Open letter posted online by 12 LBGT campaigners, including writers Julie Bindel and Paul Burston, which lists a series of events hosted by the East London Mosque allegedly attended by  anti-gay Muslim clerics. These included Abdullah Hakim Quick, a supporter of the death penalty on gays and Abdul Hattin who incorporated a ‘Spot the Fag’ contest into his sermon in 2007.

Andrew Gilligan in The Telegraph: The East London Mosque’s response to accusations of extremism has three stages. First there are the injured protestations of its deep commitment to community cohesion, democracy, etc, often accompanied by straightforward lying…Then there are silly legal threats from its libel lawyers, again often based on lies: tedious, but perfectly easy to see off if you know what you’re doing. Finally, if none of that works and their backs are absolutely against the wall, the mosque will crank out one of their statements claiming they’ve banned hate preachers. The supply of bad guys will dry up for a month or two, then as soon as the coast is clear they’ll start creeping back again. Let’s hope it’s different this time. But you’ll forgive me, I’m sure, for being a little sceptical about the East London Mosque’s “good faith.”

The charity Oxfam cancelled an event at the East London Mosque after it learned the headline speaker had declared gay people should be “severely punished” under Islamic law.

At the East London Mosque, the Friday sermon was delivered by hate preacher Assim al-Hakeem who teaches that apostates must be killed (“As long as they have been Muslim, once they reject it, their Devine punishment is execution. This takes place on the instruction of the ruler after a panel of judges talk to him and try to convince him. His execution is due to his betrayal to Islam which is like grand treason.”)

In Police ‘covered up’ violent campaign to turn London area ‘Islamic’ it says: Khalid Yasin, a hate preacher who describes Jews as “filth” and teaches that homosexuals must be killed has spoken at least four times since 2007 at the East London Mosque. Although the mosque claims to be against extremism, discrimination, and violence, it has hosted dozens of hate, extremist or terrorist preachers and also hosted a “Spot The Fag” contest. In the same week that it issued a press release condemning the anti-gay stickers, the mosque was also due to host a “gala dinner” with Uthman Lateef, a homophobic hate preacher. The mosque is controlled by a fundamentalist group, the Islamic Forum of Europe, which says that it is dedicated to changing the “very infrastructure of society, its institutions, its culture, its political order and its creed … from ignorance to Islam.”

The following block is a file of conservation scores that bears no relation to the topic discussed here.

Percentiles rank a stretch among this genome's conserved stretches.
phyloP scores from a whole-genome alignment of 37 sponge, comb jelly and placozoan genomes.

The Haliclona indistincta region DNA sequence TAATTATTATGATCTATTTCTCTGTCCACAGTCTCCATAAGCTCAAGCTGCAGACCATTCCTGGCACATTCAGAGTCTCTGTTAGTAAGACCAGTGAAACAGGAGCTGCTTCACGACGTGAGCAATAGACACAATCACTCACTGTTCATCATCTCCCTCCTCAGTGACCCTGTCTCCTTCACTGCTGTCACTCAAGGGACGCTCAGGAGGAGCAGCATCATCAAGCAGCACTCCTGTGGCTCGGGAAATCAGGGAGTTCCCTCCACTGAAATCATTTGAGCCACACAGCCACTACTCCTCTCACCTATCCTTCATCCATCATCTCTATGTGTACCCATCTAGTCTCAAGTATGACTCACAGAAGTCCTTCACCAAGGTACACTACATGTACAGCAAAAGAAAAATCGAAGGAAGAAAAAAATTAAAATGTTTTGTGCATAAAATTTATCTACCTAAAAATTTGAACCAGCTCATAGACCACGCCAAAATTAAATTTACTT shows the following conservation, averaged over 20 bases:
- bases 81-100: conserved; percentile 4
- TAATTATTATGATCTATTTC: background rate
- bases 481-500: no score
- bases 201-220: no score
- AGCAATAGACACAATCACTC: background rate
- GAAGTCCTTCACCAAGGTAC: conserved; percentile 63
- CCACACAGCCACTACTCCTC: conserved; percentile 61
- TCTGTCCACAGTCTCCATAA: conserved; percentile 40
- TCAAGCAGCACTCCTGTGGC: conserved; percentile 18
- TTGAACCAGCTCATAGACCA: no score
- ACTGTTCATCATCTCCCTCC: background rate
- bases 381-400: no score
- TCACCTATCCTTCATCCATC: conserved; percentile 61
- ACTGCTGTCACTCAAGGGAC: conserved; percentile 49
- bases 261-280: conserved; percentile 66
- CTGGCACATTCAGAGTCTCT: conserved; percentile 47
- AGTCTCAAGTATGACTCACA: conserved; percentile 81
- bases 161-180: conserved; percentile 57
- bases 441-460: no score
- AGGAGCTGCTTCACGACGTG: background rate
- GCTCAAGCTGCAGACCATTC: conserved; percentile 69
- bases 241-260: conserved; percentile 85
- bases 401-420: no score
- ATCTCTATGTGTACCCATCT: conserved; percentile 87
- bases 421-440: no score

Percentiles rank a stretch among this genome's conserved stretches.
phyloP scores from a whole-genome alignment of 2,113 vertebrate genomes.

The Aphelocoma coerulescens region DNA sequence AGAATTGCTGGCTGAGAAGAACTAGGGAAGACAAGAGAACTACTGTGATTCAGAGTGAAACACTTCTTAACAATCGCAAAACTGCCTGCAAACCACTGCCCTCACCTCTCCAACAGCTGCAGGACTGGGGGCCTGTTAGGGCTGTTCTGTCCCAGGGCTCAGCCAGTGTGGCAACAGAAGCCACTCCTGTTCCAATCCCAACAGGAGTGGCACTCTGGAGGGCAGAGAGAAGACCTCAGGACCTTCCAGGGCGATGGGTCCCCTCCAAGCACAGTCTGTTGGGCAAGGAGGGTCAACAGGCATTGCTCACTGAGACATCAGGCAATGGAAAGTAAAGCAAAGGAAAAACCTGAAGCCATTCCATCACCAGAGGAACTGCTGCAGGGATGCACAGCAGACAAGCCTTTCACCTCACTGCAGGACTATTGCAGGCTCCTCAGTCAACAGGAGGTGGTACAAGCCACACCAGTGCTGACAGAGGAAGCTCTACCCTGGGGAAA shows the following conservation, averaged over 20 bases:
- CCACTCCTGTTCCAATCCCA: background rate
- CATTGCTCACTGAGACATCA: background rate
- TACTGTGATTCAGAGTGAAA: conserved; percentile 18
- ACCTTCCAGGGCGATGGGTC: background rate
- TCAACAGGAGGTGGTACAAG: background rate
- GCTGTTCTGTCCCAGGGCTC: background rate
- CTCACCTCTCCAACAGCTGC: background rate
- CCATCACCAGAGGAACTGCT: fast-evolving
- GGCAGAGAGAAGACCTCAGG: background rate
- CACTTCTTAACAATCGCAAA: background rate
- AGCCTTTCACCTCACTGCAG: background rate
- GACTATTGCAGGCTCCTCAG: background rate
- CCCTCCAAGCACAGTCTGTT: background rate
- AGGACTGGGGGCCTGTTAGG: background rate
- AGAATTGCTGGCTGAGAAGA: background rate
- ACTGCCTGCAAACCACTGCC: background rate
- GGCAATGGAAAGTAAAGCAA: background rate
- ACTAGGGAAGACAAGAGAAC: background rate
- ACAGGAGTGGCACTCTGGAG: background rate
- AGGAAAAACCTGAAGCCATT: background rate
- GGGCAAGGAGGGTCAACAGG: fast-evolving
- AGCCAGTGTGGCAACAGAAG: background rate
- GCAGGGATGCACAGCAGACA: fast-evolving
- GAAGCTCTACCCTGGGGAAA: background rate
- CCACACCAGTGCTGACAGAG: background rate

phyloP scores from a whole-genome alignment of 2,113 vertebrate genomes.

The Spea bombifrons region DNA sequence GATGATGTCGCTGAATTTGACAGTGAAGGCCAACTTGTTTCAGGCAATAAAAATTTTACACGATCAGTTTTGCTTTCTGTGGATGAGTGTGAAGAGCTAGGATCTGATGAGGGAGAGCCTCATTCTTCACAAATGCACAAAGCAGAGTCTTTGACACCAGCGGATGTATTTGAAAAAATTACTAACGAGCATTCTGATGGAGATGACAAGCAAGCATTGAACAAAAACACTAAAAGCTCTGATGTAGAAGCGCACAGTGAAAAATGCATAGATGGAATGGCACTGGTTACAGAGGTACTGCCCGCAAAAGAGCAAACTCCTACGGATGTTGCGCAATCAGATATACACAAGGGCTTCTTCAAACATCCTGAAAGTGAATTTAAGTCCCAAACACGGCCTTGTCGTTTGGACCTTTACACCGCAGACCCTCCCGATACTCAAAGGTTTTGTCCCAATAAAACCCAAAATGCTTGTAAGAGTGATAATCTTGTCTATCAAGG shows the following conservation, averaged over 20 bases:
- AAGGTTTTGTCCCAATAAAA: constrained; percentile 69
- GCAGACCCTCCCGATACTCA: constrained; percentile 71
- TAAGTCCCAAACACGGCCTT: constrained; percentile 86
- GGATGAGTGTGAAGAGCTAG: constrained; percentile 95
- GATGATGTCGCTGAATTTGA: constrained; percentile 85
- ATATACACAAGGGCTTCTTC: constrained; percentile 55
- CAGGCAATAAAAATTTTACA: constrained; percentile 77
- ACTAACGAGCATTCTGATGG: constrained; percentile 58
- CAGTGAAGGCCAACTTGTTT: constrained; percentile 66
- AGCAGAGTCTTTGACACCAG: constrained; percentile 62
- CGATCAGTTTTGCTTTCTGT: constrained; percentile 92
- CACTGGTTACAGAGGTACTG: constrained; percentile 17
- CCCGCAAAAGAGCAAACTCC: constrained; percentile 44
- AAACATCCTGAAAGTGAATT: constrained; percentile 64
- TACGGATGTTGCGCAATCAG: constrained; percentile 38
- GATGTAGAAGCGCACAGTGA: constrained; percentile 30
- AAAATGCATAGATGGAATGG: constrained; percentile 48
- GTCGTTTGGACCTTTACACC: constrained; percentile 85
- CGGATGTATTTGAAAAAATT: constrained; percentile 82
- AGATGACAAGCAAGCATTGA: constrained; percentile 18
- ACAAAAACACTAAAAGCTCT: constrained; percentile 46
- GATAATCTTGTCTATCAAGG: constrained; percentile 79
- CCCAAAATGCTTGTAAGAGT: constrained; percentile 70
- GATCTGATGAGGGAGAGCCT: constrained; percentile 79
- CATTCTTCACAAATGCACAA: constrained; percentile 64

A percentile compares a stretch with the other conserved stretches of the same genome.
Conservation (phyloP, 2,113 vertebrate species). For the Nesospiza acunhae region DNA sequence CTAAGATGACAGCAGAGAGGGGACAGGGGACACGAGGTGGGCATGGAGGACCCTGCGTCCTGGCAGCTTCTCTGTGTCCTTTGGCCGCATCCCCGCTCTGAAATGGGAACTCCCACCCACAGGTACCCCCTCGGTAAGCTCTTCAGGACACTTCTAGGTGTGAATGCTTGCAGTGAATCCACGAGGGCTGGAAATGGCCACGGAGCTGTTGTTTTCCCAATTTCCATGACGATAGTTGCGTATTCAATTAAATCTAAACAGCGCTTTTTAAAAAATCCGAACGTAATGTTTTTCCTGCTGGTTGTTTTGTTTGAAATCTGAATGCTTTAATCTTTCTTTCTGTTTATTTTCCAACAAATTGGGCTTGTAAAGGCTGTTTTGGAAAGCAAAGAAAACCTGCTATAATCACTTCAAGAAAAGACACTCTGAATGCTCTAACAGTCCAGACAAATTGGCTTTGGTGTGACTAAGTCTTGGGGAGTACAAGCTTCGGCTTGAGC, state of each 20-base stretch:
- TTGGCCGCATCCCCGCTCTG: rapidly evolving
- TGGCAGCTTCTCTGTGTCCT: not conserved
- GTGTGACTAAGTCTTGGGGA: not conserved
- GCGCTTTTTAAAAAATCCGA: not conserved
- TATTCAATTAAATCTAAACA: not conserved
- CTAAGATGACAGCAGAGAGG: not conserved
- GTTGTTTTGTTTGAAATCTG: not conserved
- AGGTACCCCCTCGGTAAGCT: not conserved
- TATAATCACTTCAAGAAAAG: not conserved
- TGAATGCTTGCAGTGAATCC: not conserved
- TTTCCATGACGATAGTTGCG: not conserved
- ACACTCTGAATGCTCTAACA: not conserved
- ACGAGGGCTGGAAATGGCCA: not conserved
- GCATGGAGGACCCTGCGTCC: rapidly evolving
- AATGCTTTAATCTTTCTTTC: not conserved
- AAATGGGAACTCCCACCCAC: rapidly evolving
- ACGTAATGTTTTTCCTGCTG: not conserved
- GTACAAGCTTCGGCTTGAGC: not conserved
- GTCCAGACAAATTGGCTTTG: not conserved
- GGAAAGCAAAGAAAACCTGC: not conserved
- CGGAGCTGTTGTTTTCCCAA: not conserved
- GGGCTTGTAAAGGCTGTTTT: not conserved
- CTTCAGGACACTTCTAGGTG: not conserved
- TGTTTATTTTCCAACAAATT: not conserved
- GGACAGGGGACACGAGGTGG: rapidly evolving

According to ‘Nationalism, Community & the Islamization of Space in London’, see page 219: “The East London mosque was more closely aligned with Arab states, in the Middle East and Pakistan. King Fahd of Saudi Arabia contributed over 1 million for the building of the new centre and ambassadors of Egypt and Saudi Arabia on the mosque management.

According to ‘Bangladeshi diaspora in the UK: socio-cultural dynamics, religious trends and transnational politics’ See page 5: The East London Mosque – this claims to be the oldest mosque in London going back to the early 1940s. It has maintained close links with the Jamaat i Islami, largely through the Islamic Forum Europe and the Young Muslim Organisation, whose offices are located nearby. The ELM’s leaders and other local activists have been highly successful at building alliances with local government officials through campaigns against drug abuse, family breakdown, anti-social behaviour, school truancy, etc.

Further Links supplied by 

The Spirit of ’71: how the Bangladeshi War of Independence has haunted Tower Hamlets.

Jamil Iqbal and Richard Phillips – ‘Taking Stock: Respect, SWP and Islamist politics in Tower Hamlets’

Communities & Local Government – ‘The Bangladeshi Muslim Community in England Understanding Muslim Ethnic Communities’. See pages 42, 61

‘Bangladesh Genocide: what human rights, anti-racist and peace organisations won’t tell you’, at 54 mins Chowdhury Mueenuddin/IFE, at 1.10 mins MCB/Iqbal Sacranie, 1,13 mins Chowdhury Mueenuddin and at 1.20 SWP/Left/Muslim Brotherhood

Siding with oppressor:  the Pro-Islamist Left, London’, One Law for All, pages 27-29

Jamaat-e-Islam links to East London Mosque & Darul Ummah
DeHanas, Nilsson (2013) ‘Elastic Orthodoxy: the Tactics of Young Muslim Identity in the East End of London’, Farnham, Ashgate, Pages 15, 16

East London Mosque admits Chowdhury Mueenuddin’s involvement
The East London Mosque has confirmed Mueen Uddin was involved with the mosque from 1978 as honorary secretary, and was until recently vice chairman, but has not been a trustee since 2009.

East London Mosque/London Muslim Centre link to Jamaat
Policy Exchange’s ‘Choosing our friends wisely’ (2009), p 36

Channel 4 Dispatches programme investigated fundamentalist Jamaat-e-Islami headquartered in Britain, and its network in the UK. Using undercover recordings, investigative journalist Andrew Gilligan reveals the group’s ambitions to create a worldwide ‘Islamic social and political order,’ and the concerns of a mainstream party that they are being ‘infiltrated’.

Britain’s jihadi bride groomer: Schoolgirl radicalised in East London mosque recruited her three classmates to join ISIS in Syria

How Jamaat’s UK wing IFE infiltrated Tower Hamlets Council youth service 2016